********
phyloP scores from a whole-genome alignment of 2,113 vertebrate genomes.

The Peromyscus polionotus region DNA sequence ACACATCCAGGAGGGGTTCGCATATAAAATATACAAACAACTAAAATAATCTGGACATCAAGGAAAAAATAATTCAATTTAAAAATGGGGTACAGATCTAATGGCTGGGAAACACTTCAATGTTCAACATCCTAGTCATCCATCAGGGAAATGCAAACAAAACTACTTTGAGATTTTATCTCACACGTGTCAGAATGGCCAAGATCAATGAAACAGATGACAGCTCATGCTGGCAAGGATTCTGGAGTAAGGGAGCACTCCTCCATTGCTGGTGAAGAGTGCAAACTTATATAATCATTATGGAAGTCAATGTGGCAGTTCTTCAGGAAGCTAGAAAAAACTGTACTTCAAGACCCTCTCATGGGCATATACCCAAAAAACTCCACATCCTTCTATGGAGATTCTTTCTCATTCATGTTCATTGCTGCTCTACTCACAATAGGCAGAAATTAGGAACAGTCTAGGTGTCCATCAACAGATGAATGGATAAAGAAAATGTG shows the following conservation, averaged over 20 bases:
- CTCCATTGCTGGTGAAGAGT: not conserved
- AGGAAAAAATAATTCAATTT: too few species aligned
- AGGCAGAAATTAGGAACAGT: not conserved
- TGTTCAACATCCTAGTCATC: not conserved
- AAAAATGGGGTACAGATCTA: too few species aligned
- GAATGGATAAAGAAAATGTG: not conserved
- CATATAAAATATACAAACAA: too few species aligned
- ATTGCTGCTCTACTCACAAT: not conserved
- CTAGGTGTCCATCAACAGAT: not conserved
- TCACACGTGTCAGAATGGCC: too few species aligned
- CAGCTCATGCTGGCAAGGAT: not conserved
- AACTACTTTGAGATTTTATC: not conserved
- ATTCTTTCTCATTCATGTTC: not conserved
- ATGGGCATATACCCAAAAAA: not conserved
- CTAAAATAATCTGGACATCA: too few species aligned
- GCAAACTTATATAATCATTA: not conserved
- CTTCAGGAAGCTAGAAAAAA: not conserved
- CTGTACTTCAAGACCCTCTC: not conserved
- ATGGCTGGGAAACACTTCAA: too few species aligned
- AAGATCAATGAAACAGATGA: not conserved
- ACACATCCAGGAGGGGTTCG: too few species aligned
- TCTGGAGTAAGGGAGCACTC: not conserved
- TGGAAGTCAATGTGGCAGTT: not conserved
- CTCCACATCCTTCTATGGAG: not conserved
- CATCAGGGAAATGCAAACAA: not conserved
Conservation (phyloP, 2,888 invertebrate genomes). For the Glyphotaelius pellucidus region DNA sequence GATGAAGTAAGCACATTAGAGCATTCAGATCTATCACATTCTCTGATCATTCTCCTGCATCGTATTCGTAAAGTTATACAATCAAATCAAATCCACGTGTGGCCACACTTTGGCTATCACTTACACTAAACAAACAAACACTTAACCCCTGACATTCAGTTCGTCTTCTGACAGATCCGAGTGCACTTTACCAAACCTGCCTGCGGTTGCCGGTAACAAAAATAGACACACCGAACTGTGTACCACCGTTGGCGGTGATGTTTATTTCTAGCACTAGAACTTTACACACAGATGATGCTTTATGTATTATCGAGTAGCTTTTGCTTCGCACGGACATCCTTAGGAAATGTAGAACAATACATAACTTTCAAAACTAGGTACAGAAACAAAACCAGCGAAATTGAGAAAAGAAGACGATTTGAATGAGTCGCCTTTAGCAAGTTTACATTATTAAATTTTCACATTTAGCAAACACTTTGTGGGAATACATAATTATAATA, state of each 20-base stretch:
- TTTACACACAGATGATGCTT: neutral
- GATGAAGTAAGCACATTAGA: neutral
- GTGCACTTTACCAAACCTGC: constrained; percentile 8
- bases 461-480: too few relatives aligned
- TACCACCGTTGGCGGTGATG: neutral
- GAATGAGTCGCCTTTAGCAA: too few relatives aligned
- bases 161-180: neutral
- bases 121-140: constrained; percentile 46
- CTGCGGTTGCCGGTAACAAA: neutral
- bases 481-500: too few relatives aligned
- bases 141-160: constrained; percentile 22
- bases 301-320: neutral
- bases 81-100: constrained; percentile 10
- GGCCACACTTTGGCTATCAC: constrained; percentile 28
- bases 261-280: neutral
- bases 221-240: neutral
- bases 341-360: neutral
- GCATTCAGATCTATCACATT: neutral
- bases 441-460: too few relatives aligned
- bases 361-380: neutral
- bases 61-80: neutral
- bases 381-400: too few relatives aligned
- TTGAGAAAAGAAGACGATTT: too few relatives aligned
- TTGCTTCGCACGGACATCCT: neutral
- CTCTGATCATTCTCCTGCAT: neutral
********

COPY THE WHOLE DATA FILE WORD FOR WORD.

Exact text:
phyloP scores from a whole-genome alignment of 2,113 vertebrate genomes.

The Peromyscus polionotus region DNA sequence ACACATCCAGGAGGGGTTCGCATATAAAATATACAAACAACTAAAATAATCTGGACATCAAGGAAAAAATAATTCAATTTAAAAATGGGGTACAGATCTAATGGCTGGGAAACACTTCAATGTTCAACATCCTAGTCATCCATCAGGGAAATGCAAACAAAACTACTTTGAGATTTTATCTCACACGTGTCAGAATGGCCAAGATCAATGAAACAGATGACAGCTCATGCTGGCAAGGATTCTGGAGTAAGGGAGCACTCCTCCATTGCTGGTGAAGAGTGCAAACTTATATAATCATTATGGAAGTCAATGTGGCAGTTCTTCAGGAAGCTAGAAAAAACTGTACTTCAAGACCCTCTCATGGGCATATACCCAAAAAACTCCACATCCTTCTATGGAGATTCTTTCTCATTCATGTTCATTGCTGCTCTACTCACAATAGGCAGAAATTAGGAACAGTCTAGGTGTCCATCAACAGATGAATGGATAAAGAAAATGTG shows the following conservation, averaged over 20 bases:
- CTCCATTGCTGGTGAAGAGT: not conserved
- AGGAAAAAATAATTCAATTT: too few species aligned
- AGGCAGAAATTAGGAACAGT: not conserved
- TGTTCAACATCCTAGTCATC: not conserved
- AAAAATGGGGTACAGATCTA: too few species aligned
- GAATGGATAAAGAAAATGTG: not conserved
- CATATAAAATATACAAACAA: too few species aligned
- ATTGCTGCTCTACTCACAAT: not conserved
- CTAGGTGTCCATCAACAGAT: not conserved
- TCACACGTGTCAGAATGGCC: too few species aligned
- CAGCTCATGCTGGCAAGGAT: not conserved
- AACTACTTTGAGATTTTATC: not conserved
- ATTCTTTCTCATTCATGTTC: not conserved
- ATGGGCATATACCCAAAAAA: not conserved
- CTAAAATAATCTGGACATCA: too few species aligned
- GCAAACTTATATAATCATTA: not conserved
- CTTCAGGAAGCTAGAAAAAA: not conserved
- CTGTACTTCAAGACCCTCTC: not conserved
- ATGGCTGGGAAACACTTCAA: too few species aligned
- AAGATCAATGAAACAGATGA: not conserved
- ACACATCCAGGAGGGGTTCG: too few species aligned
- TCTGGAGTAAGGGAGCACTC: not conserved
- TGGAAGTCAATGTGGCAGTT: not conserved
- CTCCACATCCTTCTATGGAG: not conserved
- CATCAGGGAAATGCAAACAA: not conserved
Conservation (phyloP, 2,888 invertebrate genomes). For the Glyphotaelius pellucidus region DNA sequence GATGAAGTAAGCACATTAGAGCATTCAGATCTATCACATTCTCTGATCATTCTCCTGCATCGTATTCGTAAAGTTATACAATCAAATCAAATCCACGTGTGGCCACACTTTGGCTATCACTTACACTAAACAAACAAACACTTAACCCCTGACATTCAGTTCGTCTTCTGACAGATCCGAGTGCACTTTACCAAACCTGCCTGCGGTTGCCGGTAACAAAAATAGACACACCGAACTGTGTACCACCGTTGGCGGTGATGTTTATTTCTAGCACTAGAACTTTACACACAGATGATGCTTTATGTATTATCGAGTAGCTTTTGCTTCGCACGGACATCCTTAGGAAATGTAGAACAATACATAACTTTCAAAACTAGGTACAGAAACAAAACCAGCGAAATTGAGAAAAGAAGACGATTTGAATGAGTCGCCTTTAGCAAGTTTACATTATTAAATTTTCACATTTAGCAAACACTTTGTGGGAATACATAATTATAATA, state of each 20-base stretch:
- TTTACACACAGATGATGCTT: neutral
- GATGAAGTAAGCACATTAGA: neutral
- GTGCACTTTACCAAACCTGC: constrained; percentile 8
- bases 461-480: too few relatives aligned
- TACCACCGTTGGCGGTGATG: neutral
- GAATGAGTCGCCTTTAGCAA: too few relatives aligned
- bases 161-180: neutral
- bases 121-140: constrained; percentile 46
- CTGCGGTTGCCGGTAACAAA: neutral
- bases 481-500: too few relatives aligned
- bases 141-160: constrained; percentile 22
- bases 301-320: neutral
- bases 81-100: constrained; percentile 10
- GGCCACACTTTGGCTATCAC: constrained; percentile 28
- bases 261-280: neutral
- bases 221-240: neutral
- bases 341-360: neutral
- GCATTCAGATCTATCACATT: neutral
- bases 441-460: too few relatives aligned
- bases 361-380: neutral
- bases 61-80: neutral
- bases 381-400: too few relatives aligned
- TTGAGAAAAGAAGACGATTT: too few relatives aligned
- TTGCTTCGCACGGACATCCT: neutral
- CTCTGATCATTCTCCTGCAT: neutral